Google recently allowed one of its employees to be interviewed regarding click fraud. You can read the exclusive article at the Marketing Pilgrim. Overall the interview is an interesting read if for no other reason than Google rarely talks about click fraud. However, as frequent visitors to this blog might suspect, I have a few problems with Google’s assertions.
Let’s first make sure we know what Google is saying. They claim that the percent of click fraud that actually affects advertisers is in the single digits every quarter. From Marketing Pilgrim’s interview we find out that it is roughly 2%. While that number is quite small, it still amounts to roughly $200 million a year that advertisers are paying for fraudulent clicks. Ok, that’s a ton of money but if that number were accurate, it probably wouldn’t be too bad. However, as “evidence” or “proof” of this number, we are given two snazzy images. (once again taken from The Marketing Pilgrim)
These images somehow are supposed to prove that Google catches 98% of click fraud. Sorry if I’m less than impressed. When asked about the third party estimates that up to 30% of all clicks are fraudulent Google’s mouthpiece, Shuman Ghosemajumder, gives the Marketing Pilgrim a pretty simple explanation: Everyone else is wrong. Google has a “top secret” algorithm to detect click fraud. Of course they can’t share any of that information with us, we just have to take Google’s word on this. I mean, its not like they would have any reason to perhaps distort the truth right?
To top it all off, Google basically admits that their click fraud detection (which would include banning Adsense accounts) consists of a ton of automation and “more than two dozen Google employees manually reviewing and removing any suspicious clicks.” That’s right, more than TWO DOZEN! The automation of 3/4 of their fraud detection (by their own account), leaves the Adsense system open the type of manipulation that I described in my article “How to Get ANY Adsense Account Banned“. Don’t worry though, if your account were to be incorrectly banned, Google has “over two dozen employees” to help you get to the bottom of the problem. $2.69 billion in Adsense revenues last quarter and they have around 24 employees to help fight fraud. If that doesn’t assure you that Google has click fraud under control, well I don’t know what will.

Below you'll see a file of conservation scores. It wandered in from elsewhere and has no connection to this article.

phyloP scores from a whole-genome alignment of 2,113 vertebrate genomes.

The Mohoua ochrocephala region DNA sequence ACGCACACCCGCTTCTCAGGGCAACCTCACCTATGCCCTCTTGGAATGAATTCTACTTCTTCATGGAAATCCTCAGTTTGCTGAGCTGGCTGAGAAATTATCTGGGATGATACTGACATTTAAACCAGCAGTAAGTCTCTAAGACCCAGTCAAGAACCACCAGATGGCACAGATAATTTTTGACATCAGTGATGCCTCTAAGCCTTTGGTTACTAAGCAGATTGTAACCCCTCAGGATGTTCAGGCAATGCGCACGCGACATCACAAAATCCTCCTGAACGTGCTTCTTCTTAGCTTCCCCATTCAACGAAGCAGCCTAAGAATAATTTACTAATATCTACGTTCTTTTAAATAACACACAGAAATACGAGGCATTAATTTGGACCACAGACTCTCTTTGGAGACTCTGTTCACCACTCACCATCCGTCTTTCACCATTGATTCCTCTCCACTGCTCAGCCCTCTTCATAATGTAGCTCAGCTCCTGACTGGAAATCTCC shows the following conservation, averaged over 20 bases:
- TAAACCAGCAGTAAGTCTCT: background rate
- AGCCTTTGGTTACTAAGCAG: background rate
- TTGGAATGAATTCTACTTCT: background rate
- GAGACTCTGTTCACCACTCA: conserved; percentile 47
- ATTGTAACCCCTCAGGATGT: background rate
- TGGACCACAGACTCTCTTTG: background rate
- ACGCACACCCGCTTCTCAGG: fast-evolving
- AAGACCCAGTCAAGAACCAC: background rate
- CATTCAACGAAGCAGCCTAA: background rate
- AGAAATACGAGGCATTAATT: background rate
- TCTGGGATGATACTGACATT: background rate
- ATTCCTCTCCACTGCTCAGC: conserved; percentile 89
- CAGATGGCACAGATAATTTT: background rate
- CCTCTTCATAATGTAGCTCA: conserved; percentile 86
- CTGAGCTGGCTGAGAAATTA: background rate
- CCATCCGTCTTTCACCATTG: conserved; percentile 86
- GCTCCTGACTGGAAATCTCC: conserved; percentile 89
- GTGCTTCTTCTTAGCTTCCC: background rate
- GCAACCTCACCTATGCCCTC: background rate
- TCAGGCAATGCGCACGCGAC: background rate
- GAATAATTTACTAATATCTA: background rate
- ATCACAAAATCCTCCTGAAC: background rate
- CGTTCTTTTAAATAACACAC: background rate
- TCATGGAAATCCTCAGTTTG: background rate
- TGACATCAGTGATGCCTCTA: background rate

Essentially this article maintains Google’s company line: “Trust us because we say so”. Google answers to no one and only offers their top secret algorithms as proof that their business model isn’t horribly flawed. If you take Google’s word for it, AdWords advertisers paid an extra $50 million to Google last quarter for fraudulent clicks. If you use the third party estimates, Google brought in up to 800 million fraudulent dollars last quarter. To be fair, Google is not defrauding their advertisers, they are simply allowing others to do so. While Google maintains it vigorously fights fraud, those committing the click fraud essentially paid Google a bribe worth between $50 and $800 million last quarter (again depending on who’s numbers you believe). Now I’m a pretty honest guy, but even I’d be tempted to lie to protect $3.2 billion a year.
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